CHRISTOPHER STEVENS: Hero landlady who called time on Yardie gangs

CHRISTOPHER STEVENS reviews last night’s TV: Hero landlady who called time on Yardie gangs to save her pub

Saving Britain’s Pubs With Tom Kerridge

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The World’s Most Luxurious Prison

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Back at the dawn of time, when a pint of Old Hooky was 65p and a pack of JPS cost a quid, the Evesham Journal sent me to interview a publican who had just installed a microwave oven.

That was the first microwave on our patch. Locals had never seen one. But the revelation wasn’t the futuristic electronic device — it was the hot pies that pinged out.

‘Bretforton pub to serve food!’ blared the headline.

We didn’t know it then, but civilisation was ending — something that Tom Kerridge didn’t grasp, on Saving Britain’s Pubs (BBC2).

Tom Kerridge didn’t play at being Gordon Ramsay in Saving Britain’s Pubs – instead, he pointed out the obvious

England’s hostelries began to die out when they got ideas above their station and thought they could be restaurants, too.

And Tom is part of the problem: he turned the Hand And Flowers in Marlow into a Michelin two-starred foodie haven. It might be a roaring success, it may very well serve morsels of manna and ambrosia, but it’s no longer a traditional pub.

The classic West Indian dishes at the Golden Anchor in Peckham certainly were not drawing the crowds. Tom tried the chicken foot soup which, in obedience to the Trade Descriptions Act, contained boiled chickens’ feet.

Flowing locks of the night:

We’re used to seeing Mock The Week’s Dara O Briain with a polished bonce, but University Challenge: Children In Need Special (BBC1) found a photo from his long-haired student days. ‘I look like Oscar Wilde,’ said Dara proudly. No one else thought so.

‘I’m gonna swerve that,’ he said, picking a claw out of his bowl. Barmaid-turned-landlady Lana was pouring her heart into the pub. It had a reputation as a gangster ‘Yardie’ bolthole when she took over. She chased away the drug dealers: ‘I was terrified, but I wasn’t gonna have it,’ she said.

For that, she deserves lifelong exemption from business rates, but instead the only support she got was from the dominoes players, old codgers who could make one pint last all night.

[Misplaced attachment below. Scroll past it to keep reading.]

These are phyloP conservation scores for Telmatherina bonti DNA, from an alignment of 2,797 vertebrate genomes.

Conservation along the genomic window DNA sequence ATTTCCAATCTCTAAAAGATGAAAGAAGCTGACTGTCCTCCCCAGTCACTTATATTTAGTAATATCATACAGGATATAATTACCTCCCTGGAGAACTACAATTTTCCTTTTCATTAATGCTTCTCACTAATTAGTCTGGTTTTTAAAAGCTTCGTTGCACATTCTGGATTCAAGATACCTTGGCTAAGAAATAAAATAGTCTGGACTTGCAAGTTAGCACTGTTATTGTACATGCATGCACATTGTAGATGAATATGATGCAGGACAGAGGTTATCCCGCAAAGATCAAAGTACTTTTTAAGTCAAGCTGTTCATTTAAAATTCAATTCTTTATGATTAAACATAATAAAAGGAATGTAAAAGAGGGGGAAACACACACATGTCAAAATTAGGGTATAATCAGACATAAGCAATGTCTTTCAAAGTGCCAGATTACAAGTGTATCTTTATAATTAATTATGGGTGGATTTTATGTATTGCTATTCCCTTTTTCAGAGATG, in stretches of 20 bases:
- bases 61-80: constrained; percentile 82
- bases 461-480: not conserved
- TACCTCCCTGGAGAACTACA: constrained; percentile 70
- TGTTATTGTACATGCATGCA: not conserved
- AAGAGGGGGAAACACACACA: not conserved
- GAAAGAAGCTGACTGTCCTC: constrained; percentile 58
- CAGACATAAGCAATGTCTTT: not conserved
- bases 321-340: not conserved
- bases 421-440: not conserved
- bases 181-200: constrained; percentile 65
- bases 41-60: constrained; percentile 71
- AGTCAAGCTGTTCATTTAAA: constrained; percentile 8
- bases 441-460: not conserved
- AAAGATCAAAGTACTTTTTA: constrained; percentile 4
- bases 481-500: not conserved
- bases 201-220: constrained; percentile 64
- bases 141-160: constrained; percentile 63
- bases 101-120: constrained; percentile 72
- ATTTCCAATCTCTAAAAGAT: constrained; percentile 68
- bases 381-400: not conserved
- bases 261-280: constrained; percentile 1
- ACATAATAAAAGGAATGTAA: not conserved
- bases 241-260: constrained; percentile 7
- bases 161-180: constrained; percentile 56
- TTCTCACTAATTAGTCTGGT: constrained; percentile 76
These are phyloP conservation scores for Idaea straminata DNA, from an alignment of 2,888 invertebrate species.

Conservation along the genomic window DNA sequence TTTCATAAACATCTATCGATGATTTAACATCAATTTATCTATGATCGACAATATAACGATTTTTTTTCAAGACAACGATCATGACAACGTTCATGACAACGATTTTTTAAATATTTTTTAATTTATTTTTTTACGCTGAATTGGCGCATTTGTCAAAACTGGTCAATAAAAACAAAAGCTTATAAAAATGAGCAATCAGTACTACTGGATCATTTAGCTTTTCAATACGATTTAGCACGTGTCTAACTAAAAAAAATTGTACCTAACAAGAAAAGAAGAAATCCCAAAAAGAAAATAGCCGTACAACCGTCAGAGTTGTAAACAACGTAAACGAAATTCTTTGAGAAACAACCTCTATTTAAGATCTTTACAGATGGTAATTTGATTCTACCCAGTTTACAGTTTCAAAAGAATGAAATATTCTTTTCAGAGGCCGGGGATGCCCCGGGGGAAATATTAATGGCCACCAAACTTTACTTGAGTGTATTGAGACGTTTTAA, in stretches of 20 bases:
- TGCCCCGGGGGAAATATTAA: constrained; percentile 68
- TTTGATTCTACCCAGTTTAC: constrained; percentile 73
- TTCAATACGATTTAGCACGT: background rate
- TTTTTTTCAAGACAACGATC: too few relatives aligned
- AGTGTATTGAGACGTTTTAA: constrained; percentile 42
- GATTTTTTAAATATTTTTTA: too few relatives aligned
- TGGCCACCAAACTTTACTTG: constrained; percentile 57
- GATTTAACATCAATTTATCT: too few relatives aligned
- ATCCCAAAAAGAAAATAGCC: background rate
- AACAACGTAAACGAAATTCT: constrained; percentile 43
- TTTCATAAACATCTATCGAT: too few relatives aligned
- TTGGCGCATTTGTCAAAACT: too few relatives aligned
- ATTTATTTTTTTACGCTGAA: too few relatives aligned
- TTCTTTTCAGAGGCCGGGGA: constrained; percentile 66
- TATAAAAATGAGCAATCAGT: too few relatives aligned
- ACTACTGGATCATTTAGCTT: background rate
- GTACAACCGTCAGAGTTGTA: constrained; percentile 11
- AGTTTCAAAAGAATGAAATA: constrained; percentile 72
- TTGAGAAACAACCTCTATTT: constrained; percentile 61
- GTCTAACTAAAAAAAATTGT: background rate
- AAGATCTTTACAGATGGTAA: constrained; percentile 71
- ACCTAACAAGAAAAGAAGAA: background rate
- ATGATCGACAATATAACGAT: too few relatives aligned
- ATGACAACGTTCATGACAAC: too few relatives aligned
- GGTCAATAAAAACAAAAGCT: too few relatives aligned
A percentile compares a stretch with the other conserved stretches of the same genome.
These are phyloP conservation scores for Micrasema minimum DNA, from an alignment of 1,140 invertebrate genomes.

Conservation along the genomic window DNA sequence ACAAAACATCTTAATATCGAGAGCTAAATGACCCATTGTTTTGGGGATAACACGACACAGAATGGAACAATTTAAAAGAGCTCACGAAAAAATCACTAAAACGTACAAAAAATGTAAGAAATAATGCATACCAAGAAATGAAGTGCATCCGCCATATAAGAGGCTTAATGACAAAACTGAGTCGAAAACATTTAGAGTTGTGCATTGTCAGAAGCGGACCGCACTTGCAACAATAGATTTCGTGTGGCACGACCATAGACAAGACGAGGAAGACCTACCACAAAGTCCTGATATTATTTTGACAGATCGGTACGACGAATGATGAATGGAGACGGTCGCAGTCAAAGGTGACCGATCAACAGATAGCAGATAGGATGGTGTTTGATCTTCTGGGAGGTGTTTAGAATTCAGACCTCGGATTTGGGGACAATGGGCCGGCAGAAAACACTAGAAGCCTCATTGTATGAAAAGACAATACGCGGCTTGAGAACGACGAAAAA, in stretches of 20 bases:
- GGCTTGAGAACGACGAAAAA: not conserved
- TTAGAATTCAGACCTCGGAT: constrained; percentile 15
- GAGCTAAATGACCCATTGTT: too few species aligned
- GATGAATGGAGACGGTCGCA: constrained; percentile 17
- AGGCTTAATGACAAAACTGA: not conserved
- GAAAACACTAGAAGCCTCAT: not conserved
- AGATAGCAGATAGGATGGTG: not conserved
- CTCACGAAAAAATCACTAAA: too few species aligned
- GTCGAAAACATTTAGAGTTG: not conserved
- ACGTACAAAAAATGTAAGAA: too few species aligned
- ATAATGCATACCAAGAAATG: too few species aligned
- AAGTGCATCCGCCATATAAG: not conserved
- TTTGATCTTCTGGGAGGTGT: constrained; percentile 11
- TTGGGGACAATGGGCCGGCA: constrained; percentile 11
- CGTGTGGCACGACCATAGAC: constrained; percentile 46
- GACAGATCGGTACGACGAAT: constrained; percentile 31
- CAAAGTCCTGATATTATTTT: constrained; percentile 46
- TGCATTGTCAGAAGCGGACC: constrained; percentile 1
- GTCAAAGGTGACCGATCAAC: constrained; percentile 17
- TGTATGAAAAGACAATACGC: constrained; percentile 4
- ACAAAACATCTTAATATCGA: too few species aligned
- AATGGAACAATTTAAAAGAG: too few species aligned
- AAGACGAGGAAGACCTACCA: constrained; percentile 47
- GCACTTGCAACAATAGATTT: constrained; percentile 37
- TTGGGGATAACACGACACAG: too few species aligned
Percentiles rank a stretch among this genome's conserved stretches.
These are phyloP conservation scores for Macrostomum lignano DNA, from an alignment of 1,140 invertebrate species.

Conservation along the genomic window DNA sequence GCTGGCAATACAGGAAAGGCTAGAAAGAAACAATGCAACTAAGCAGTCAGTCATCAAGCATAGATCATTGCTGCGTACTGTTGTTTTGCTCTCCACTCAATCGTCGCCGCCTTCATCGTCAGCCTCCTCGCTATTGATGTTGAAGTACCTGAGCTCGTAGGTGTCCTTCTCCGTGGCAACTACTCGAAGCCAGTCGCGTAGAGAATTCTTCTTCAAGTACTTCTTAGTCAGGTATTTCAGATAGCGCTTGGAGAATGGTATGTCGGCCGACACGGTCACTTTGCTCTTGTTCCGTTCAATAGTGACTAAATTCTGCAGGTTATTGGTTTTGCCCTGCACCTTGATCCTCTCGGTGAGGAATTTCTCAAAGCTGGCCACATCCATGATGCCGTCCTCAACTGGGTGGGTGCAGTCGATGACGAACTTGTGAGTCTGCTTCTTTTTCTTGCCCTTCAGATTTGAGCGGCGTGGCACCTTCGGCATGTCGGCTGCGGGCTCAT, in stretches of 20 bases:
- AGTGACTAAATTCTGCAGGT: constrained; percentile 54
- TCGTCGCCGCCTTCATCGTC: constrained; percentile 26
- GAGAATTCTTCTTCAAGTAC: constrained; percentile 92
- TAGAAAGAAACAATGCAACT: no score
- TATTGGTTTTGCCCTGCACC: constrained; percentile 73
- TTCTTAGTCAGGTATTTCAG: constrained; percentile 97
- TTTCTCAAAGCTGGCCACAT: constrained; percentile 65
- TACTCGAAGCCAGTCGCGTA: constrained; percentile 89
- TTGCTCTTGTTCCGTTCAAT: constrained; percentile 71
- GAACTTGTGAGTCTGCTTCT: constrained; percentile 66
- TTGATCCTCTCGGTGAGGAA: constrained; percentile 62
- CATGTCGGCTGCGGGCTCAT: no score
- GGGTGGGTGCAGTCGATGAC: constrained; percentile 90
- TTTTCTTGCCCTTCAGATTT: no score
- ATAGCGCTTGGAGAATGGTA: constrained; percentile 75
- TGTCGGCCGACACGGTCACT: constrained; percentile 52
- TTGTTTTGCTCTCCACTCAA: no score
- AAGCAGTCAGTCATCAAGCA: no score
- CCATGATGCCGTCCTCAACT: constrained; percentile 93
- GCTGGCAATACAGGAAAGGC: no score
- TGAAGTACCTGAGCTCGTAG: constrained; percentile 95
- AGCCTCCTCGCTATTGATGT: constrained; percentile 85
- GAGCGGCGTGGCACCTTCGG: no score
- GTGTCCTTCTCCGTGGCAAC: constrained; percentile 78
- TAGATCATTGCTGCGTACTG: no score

Thankfully, Tom didn’t play at being Gordon Ramsay, marching in with sweary sneers to turn the business upside-down. Instead, he pointed out the obvious — Lana needed more drinkers.

He suggested a beer tasting. That did the trick.

Tom offered similar, sensible advice at two glorious pubs, the White Hart in Chilsworthy, Cornwall, and the Prince Albert in Stroud (both of them places that must since have been crippled by the wretched Covid restrictions).

Pubs, he concluded, can survive only if they serve as a living room for the neighbourhood. To which I’d add, you don’t want a microwave in your front room. The gadgets were, however, in the cells at Halden maximum security jail in Norway, inspected by Ann Widdecombe on The World’s Most Luxurious Prison (C5).

Inmates also had ensuite bathrooms with showers and fridges, and televisions with DVD players above their beds. ‘I’m amazed they haven’t got a mini-bar,’ snorted Ann, a former Tory prisons minister. She was torn, in two minds over Norway’s excellent record of reforming criminals and her innate disgust at mollycoddling murderers.

The statistics showed that this Scandinavian country has the lowest rates of re-offending in the world. Ann couldn’t believe that was down to friendly handshakes from prison warders and free condoms during weekend visits from partners.

But by the end of the hour, she still couldn’t explain her scepticism. She didn’t overcome an unexpected shyness with the convicts either. One told her he was serving 20 years. Ann suspected he’d committed terrible crimes, but she didn’t like to ask.

And in the workshop, where prisoners were trusted with potentially lethal tools, she talked to a prisoner whose nickname was the Grillmaster: ‘I’m not going to ask why,’ she announced. As a journalist, Ann made a very good ballroom dancer.

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